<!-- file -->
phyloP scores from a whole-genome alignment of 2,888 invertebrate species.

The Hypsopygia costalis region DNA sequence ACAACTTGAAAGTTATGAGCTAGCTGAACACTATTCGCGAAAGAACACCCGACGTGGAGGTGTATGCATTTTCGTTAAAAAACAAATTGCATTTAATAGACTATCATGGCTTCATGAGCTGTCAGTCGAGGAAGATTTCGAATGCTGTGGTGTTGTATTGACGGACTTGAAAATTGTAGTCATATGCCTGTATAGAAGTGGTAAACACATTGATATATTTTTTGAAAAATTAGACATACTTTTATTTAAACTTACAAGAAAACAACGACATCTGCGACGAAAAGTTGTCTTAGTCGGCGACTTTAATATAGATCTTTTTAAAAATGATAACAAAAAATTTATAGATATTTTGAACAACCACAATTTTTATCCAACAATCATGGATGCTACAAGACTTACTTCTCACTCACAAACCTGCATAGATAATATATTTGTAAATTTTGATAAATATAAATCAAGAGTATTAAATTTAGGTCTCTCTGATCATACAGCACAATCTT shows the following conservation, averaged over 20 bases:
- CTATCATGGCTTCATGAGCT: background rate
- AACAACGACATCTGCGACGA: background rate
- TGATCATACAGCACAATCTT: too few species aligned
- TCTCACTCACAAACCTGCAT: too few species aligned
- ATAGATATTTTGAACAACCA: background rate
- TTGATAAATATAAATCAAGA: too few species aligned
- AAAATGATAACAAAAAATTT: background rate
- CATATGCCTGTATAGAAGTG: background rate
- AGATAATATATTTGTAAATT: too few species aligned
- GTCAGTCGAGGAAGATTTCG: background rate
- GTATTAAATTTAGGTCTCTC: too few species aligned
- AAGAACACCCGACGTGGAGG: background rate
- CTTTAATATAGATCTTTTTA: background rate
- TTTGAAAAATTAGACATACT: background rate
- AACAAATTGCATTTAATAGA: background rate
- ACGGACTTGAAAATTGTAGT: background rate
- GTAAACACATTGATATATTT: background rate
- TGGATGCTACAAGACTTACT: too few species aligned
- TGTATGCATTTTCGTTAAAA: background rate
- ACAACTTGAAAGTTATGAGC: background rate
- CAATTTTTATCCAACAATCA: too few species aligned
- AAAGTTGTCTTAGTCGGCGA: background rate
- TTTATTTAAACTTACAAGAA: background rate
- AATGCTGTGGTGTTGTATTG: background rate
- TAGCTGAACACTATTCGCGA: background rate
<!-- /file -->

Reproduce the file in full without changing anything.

phyloP scores from a whole-genome alignment of 2,888 invertebrate species.

The Hypsopygia costalis region DNA sequence ACAACTTGAAAGTTATGAGCTAGCTGAACACTATTCGCGAAAGAACACCCGACGTGGAGGTGTATGCATTTTCGTTAAAAAACAAATTGCATTTAATAGACTATCATGGCTTCATGAGCTGTCAGTCGAGGAAGATTTCGAATGCTGTGGTGTTGTATTGACGGACTTGAAAATTGTAGTCATATGCCTGTATAGAAGTGGTAAACACATTGATATATTTTTTGAAAAATTAGACATACTTTTATTTAAACTTACAAGAAAACAACGACATCTGCGACGAAAAGTTGTCTTAGTCGGCGACTTTAATATAGATCTTTTTAAAAATGATAACAAAAAATTTATAGATATTTTGAACAACCACAATTTTTATCCAACAATCATGGATGCTACAAGACTTACTTCTCACTCACAAACCTGCATAGATAATATATTTGTAAATTTTGATAAATATAAATCAAGAGTATTAAATTTAGGTCTCTCTGATCATACAGCACAATCTT shows the following conservation, averaged over 20 bases:
- CTATCATGGCTTCATGAGCT: background rate
- AACAACGACATCTGCGACGA: background rate
- TGATCATACAGCACAATCTT: too few species aligned
- TCTCACTCACAAACCTGCAT: too few species aligned
- ATAGATATTTTGAACAACCA: background rate
- TTGATAAATATAAATCAAGA: too few species aligned
- AAAATGATAACAAAAAATTT: background rate
- CATATGCCTGTATAGAAGTG: background rate
- AGATAATATATTTGTAAATT: too few species aligned
- GTCAGTCGAGGAAGATTTCG: background rate
- GTATTAAATTTAGGTCTCTC: too few species aligned
- AAGAACACCCGACGTGGAGG: background rate
- CTTTAATATAGATCTTTTTA: background rate
- TTTGAAAAATTAGACATACT: background rate
- AACAAATTGCATTTAATAGA: background rate
- ACGGACTTGAAAATTGTAGT: background rate
- GTAAACACATTGATATATTT: background rate
- TGGATGCTACAAGACTTACT: too few species aligned
- TGTATGCATTTTCGTTAAAA: background rate
- ACAACTTGAAAGTTATGAGC: background rate
- CAATTTTTATCCAACAATCA: too few species aligned
- AAAGTTGTCTTAGTCGGCGA: background rate
- TTTATTTAAACTTACAAGAA: background rate
- AATGCTGTGGTGTTGTATTG: background rate
- TAGCTGAACACTATTCGCGA: background rate